According to,,sid9_gci527311,00.html,
An order of magnitude is an exponential change of plus-or-minus 1 in the value of a quantity or unit. The term is generally used in conjunction with power-of-10 scientific notation.
For example, the Richter Scale is a (base 10) logarithmic scale; an earthquake measuring 8 on the Richter Scale is 10 times more powerful than a 7, so it can correctly be said that an 8 is an order of magnitude more powerful than a 7. Another example of a logarithmic scale is decibels, typically used to measure sound or radiant energy (e.g. radio waves). For more information on decibels, see

Although I've never heard it used this way among my colleagues, isogolem points out, computer geeks might use order of magnitude to mean a doubling of a binary number, because technically in binary a doubling is an exponential change.

I suppose when used rhetorically instead of scientifically, an order of magnitude could just mean an really big difference without specific quantification. However, in everyday speech and occasionally in writing, you'll encounter a common misusage of "order of magnitude" to mean a doubling of a specific quantity. It's common because it sounds more dramatic than a doubling, kind of like saying something is 200% of something else. Unlike 200%, however, using order of magnitude to refer to a doubling of a quanity not expressed as a binary number is incorrect usage. In my opinion, when order of magnitude is used to refer to a specific, quantitative difference, it must refer to an exponential difference. Furthermore, unless otherwise specified, quantities are assumed to be represented in base 10.

An order of magnitude is, roughly, a factor of ten. So 1000 is an order of magnitude bigger than 100, which is an order of magnitude bigger than 10, and so on.

Order of magnitude notation (also known as scientific notation) is based on this concept, expressing it compactly in the form x×10y. For example we can write the speed of light as 3×108m/s, which means 3 with 8 zeros after it - 300,000,000, or three hundred million. This is indispensable in science, where almost every discipline needs to talk about numbers which are much, much bigger than other numbers, and nobody wants to have to write out that an electron weighs 0.000,000,000,000,000,000,000,000,000,000,091kg when they could just write 9.1×10-31. The importance of things happening on mind-bogglingly different scales is explored to great effect in the short film Powers of Ten.

Very big and very tiny numbers are always difficult for humans to get their heads round, and writing them down the way we write more familiar numbers is just disorienting - one reason that public discourse about science, finance and anything to do with statistics tends to be massively confused and often misleading. Switching to an exponential scale like order of magnitude is an incredibly useful trick for expressing enormous differences in quantity. It is still not altogether intuitive, but at least it makes their representation a tractable problem. Exponential scales are also used on graphs sometimes, so that an order of magnitude increase is represented by a constant distance on one of the axes. This can be confusing initially, but it is invaluable when variations are important at both very small and very large scales, and especially when the variables you are interested in change exponentially. In a sense, an exponential scale helps us to compare like with like - a difference of 1g is big when you're talking about something that only weighs 10g altogether, but if you add 1g to something that already weighs 1000g, it is likely to be irrelevant. A linear scale obscures this by showing a 1g difference as being equal wherever it occurs, whereas an exponential scale helpfully shows a 10% increase as being equal whether it is 1g added to 10g, or 100g added to 1000g - it brings out differences on the same order of magnitude as the thing that is changing.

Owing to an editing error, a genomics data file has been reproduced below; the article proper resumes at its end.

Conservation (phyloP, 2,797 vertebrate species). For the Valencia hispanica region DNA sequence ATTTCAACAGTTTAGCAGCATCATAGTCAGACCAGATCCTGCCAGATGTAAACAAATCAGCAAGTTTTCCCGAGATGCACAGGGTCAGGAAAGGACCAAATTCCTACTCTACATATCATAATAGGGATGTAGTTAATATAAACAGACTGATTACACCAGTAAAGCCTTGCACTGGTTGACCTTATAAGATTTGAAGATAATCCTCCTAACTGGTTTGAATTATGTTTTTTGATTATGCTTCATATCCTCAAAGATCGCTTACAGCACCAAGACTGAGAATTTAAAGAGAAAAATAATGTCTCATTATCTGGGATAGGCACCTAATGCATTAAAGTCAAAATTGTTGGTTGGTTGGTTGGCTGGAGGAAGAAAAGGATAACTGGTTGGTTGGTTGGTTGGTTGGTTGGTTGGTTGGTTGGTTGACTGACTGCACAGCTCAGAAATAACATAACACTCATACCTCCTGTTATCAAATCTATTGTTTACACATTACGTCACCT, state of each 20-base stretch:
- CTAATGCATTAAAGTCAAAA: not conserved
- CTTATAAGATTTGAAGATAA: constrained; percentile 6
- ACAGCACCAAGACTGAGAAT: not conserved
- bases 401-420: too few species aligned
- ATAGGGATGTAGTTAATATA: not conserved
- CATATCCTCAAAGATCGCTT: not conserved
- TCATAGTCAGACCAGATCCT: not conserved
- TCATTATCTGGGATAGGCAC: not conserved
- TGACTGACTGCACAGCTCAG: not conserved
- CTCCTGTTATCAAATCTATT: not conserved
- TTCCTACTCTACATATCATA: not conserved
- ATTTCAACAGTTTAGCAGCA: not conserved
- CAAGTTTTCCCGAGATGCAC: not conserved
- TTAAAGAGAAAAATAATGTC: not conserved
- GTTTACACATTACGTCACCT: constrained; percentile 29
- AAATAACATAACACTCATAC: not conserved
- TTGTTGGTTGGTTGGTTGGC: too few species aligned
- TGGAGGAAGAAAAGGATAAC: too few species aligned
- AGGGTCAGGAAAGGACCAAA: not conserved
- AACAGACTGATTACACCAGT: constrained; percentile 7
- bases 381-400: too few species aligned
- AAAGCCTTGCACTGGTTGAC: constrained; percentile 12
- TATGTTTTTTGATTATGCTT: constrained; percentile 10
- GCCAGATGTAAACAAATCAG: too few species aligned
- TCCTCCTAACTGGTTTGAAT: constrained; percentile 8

As an interesting aside, the human perceptual system also uses the same trick, presumably for the same reason of needing to meaningfully compare amounts that sometimes differ wildly. For example a repeated doubling of brightness, pitch or loudness is perceived as a steady increase, when in fact the rate of change is constantly increasing. This comes out in the way cameras and televisions are designed, the fact that musical scales are divided into octaves, and the way that an increase of ten decibels represents a ten-fold increase in the power of a sound.

In science, it is quite often enough to know just the order of magnitude of a number, to get an idea of whether something is important, or a plausible candidate for a result. If you come up with an answer that is a hundred times bigger than you expected, you should probably go back to the drawing board, but if you can show that something is about a million times too small to make a noticeable difference, getting your answer wrong by a factor of four in either direction isn't going to be disastrous. Order of magnitude is often employed as a deliberately fuzzy concept, for this reason - when people talk about numbers being 'on the order of tens of millions', that means that they might well be ten times bigger or smaller, but we probably don't need to worry about it.

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